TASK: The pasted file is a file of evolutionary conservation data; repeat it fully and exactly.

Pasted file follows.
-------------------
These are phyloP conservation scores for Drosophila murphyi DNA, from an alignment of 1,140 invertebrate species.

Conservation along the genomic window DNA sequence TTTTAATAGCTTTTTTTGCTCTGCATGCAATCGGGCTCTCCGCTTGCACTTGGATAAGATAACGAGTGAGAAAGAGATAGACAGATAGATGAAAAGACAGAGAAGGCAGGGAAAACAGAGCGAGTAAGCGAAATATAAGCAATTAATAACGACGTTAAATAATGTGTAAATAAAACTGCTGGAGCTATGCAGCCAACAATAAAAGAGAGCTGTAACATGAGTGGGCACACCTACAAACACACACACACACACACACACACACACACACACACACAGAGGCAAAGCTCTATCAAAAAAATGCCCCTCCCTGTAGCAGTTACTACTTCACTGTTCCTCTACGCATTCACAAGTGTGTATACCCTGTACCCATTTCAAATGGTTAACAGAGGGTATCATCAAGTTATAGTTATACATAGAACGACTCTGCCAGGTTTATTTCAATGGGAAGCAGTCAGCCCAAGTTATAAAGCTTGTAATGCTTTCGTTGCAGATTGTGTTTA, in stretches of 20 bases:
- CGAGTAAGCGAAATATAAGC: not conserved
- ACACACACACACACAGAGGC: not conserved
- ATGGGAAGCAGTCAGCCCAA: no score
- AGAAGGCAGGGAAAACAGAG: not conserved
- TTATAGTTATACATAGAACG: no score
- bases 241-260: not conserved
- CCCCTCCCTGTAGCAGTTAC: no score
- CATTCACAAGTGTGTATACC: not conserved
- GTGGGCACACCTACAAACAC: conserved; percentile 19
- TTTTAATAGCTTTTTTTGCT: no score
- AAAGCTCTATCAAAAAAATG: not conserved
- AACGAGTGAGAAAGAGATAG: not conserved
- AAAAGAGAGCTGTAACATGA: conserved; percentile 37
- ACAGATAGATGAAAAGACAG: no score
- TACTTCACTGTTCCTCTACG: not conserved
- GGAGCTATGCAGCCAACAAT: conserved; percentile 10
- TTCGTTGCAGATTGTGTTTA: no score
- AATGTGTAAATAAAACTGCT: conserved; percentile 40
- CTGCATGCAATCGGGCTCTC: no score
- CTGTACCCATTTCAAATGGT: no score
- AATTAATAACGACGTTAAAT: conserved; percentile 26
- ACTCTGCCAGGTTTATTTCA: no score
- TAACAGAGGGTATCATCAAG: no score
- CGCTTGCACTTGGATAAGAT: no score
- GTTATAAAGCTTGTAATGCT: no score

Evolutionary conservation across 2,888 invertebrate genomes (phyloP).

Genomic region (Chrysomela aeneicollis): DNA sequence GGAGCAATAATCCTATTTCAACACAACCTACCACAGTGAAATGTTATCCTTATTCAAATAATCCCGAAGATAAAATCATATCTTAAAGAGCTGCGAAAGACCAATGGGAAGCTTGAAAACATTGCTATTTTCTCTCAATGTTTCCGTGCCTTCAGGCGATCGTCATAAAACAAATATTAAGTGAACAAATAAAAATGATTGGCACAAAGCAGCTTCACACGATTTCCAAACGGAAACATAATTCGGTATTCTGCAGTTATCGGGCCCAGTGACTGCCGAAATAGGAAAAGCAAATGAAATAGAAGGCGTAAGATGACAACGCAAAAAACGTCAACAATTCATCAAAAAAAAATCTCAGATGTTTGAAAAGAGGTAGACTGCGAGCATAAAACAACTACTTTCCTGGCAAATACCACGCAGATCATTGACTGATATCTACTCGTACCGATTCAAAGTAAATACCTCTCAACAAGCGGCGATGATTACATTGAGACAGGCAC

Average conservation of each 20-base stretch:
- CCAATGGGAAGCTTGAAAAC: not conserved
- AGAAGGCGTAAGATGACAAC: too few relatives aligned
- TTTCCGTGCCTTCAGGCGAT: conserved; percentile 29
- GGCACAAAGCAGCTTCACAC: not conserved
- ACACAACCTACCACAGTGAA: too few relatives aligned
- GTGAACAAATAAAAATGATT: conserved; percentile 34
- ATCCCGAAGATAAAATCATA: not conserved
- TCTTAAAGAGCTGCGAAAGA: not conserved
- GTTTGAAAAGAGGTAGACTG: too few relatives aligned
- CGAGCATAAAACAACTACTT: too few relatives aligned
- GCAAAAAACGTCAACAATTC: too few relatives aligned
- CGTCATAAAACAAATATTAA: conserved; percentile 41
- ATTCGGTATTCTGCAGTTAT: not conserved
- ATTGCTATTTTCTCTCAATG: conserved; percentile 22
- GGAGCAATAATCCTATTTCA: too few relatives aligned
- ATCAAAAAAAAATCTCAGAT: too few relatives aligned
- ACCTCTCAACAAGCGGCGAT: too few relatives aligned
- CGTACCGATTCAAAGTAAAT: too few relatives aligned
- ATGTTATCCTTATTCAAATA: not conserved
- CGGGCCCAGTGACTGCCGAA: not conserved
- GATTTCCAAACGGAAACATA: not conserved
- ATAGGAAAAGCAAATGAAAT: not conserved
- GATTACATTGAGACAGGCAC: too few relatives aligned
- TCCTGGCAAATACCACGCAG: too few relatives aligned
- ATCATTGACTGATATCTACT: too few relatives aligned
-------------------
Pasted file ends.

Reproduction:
These are phyloP conservation scores for Drosophila murphyi DNA, from an alignment of 1,140 invertebrate species.

Conservation along the genomic window DNA sequence TTTTAATAGCTTTTTTTGCTCTGCATGCAATCGGGCTCTCCGCTTGCACTTGGATAAGATAACGAGTGAGAAAGAGATAGACAGATAGATGAAAAGACAGAGAAGGCAGGGAAAACAGAGCGAGTAAGCGAAATATAAGCAATTAATAACGACGTTAAATAATGTGTAAATAAAACTGCTGGAGCTATGCAGCCAACAATAAAAGAGAGCTGTAACATGAGTGGGCACACCTACAAACACACACACACACACACACACACACACACACACACACAGAGGCAAAGCTCTATCAAAAAAATGCCCCTCCCTGTAGCAGTTACTACTTCACTGTTCCTCTACGCATTCACAAGTGTGTATACCCTGTACCCATTTCAAATGGTTAACAGAGGGTATCATCAAGTTATAGTTATACATAGAACGACTCTGCCAGGTTTATTTCAATGGGAAGCAGTCAGCCCAAGTTATAAAGCTTGTAATGCTTTCGTTGCAGATTGTGTTTA, in stretches of 20 bases:
- CGAGTAAGCGAAATATAAGC: not conserved
- ACACACACACACACAGAGGC: not conserved
- ATGGGAAGCAGTCAGCCCAA: no score
- AGAAGGCAGGGAAAACAGAG: not conserved
- TTATAGTTATACATAGAACG: no score
- bases 241-260: not conserved
- CCCCTCCCTGTAGCAGTTAC: no score
- CATTCACAAGTGTGTATACC: not conserved
- GTGGGCACACCTACAAACAC: conserved; percentile 19
- TTTTAATAGCTTTTTTTGCT: no score
- AAAGCTCTATCAAAAAAATG: not conserved
- AACGAGTGAGAAAGAGATAG: not conserved
- AAAAGAGAGCTGTAACATGA: conserved; percentile 37
- ACAGATAGATGAAAAGACAG: no score
- TACTTCACTGTTCCTCTACG: not conserved
- GGAGCTATGCAGCCAACAAT: conserved; percentile 10
- TTCGTTGCAGATTGTGTTTA: no score
- AATGTGTAAATAAAACTGCT: conserved; percentile 40
- CTGCATGCAATCGGGCTCTC: no score
- CTGTACCCATTTCAAATGGT: no score
- AATTAATAACGACGTTAAAT: conserved; percentile 26
- ACTCTGCCAGGTTTATTTCA: no score
- TAACAGAGGGTATCATCAAG: no score
- CGCTTGCACTTGGATAAGAT: no score
- GTTATAAAGCTTGTAATGCT: no score

Evolutionary conservation across 2,888 invertebrate genomes (phyloP).

Genomic region (Chrysomela aeneicollis): DNA sequence GGAGCAATAATCCTATTTCAACACAACCTACCACAGTGAAATGTTATCCTTATTCAAATAATCCCGAAGATAAAATCATATCTTAAAGAGCTGCGAAAGACCAATGGGAAGCTTGAAAACATTGCTATTTTCTCTCAATGTTTCCGTGCCTTCAGGCGATCGTCATAAAACAAATATTAAGTGAACAAATAAAAATGATTGGCACAAAGCAGCTTCACACGATTTCCAAACGGAAACATAATTCGGTATTCTGCAGTTATCGGGCCCAGTGACTGCCGAAATAGGAAAAGCAAATGAAATAGAAGGCGTAAGATGACAACGCAAAAAACGTCAACAATTCATCAAAAAAAAATCTCAGATGTTTGAAAAGAGGTAGACTGCGAGCATAAAACAACTACTTTCCTGGCAAATACCACGCAGATCATTGACTGATATCTACTCGTACCGATTCAAAGTAAATACCTCTCAACAAGCGGCGATGATTACATTGAGACAGGCAC

Average conservation of each 20-base stretch:
- CCAATGGGAAGCTTGAAAAC: not conserved
- AGAAGGCGTAAGATGACAAC: too few relatives aligned
- TTTCCGTGCCTTCAGGCGAT: conserved; percentile 29
- GGCACAAAGCAGCTTCACAC: not conserved
- ACACAACCTACCACAGTGAA: too few relatives aligned
- GTGAACAAATAAAAATGATT: conserved; percentile 34
- ATCCCGAAGATAAAATCATA: not conserved
- TCTTAAAGAGCTGCGAAAGA: not conserved
- GTTTGAAAAGAGGTAGACTG: too few relatives aligned
- CGAGCATAAAACAACTACTT: too few relatives aligned
- GCAAAAAACGTCAACAATTC: too few relatives aligned
- CGTCATAAAACAAATATTAA: conserved; percentile 41
- ATTCGGTATTCTGCAGTTAT: not conserved
- ATTGCTATTTTCTCTCAATG: conserved; percentile 22
- GGAGCAATAATCCTATTTCA: too few relatives aligned
- ATCAAAAAAAAATCTCAGAT: too few relatives aligned
- ACCTCTCAACAAGCGGCGAT: too few relatives aligned
- CGTACCGATTCAAAGTAAAT: too few relatives aligned
- ATGTTATCCTTATTCAAATA: not conserved
- CGGGCCCAGTGACTGCCGAA: not conserved
- GATTTCCAAACGGAAACATA: not conserved
- ATAGGAAAAGCAAATGAAAT: not conserved
- GATTACATTGAGACAGGCAC: too few relatives aligned
- TCCTGGCAAATACCACGCAG: too few relatives aligned
- ATCATTGACTGATATCTACT: too few relatives aligned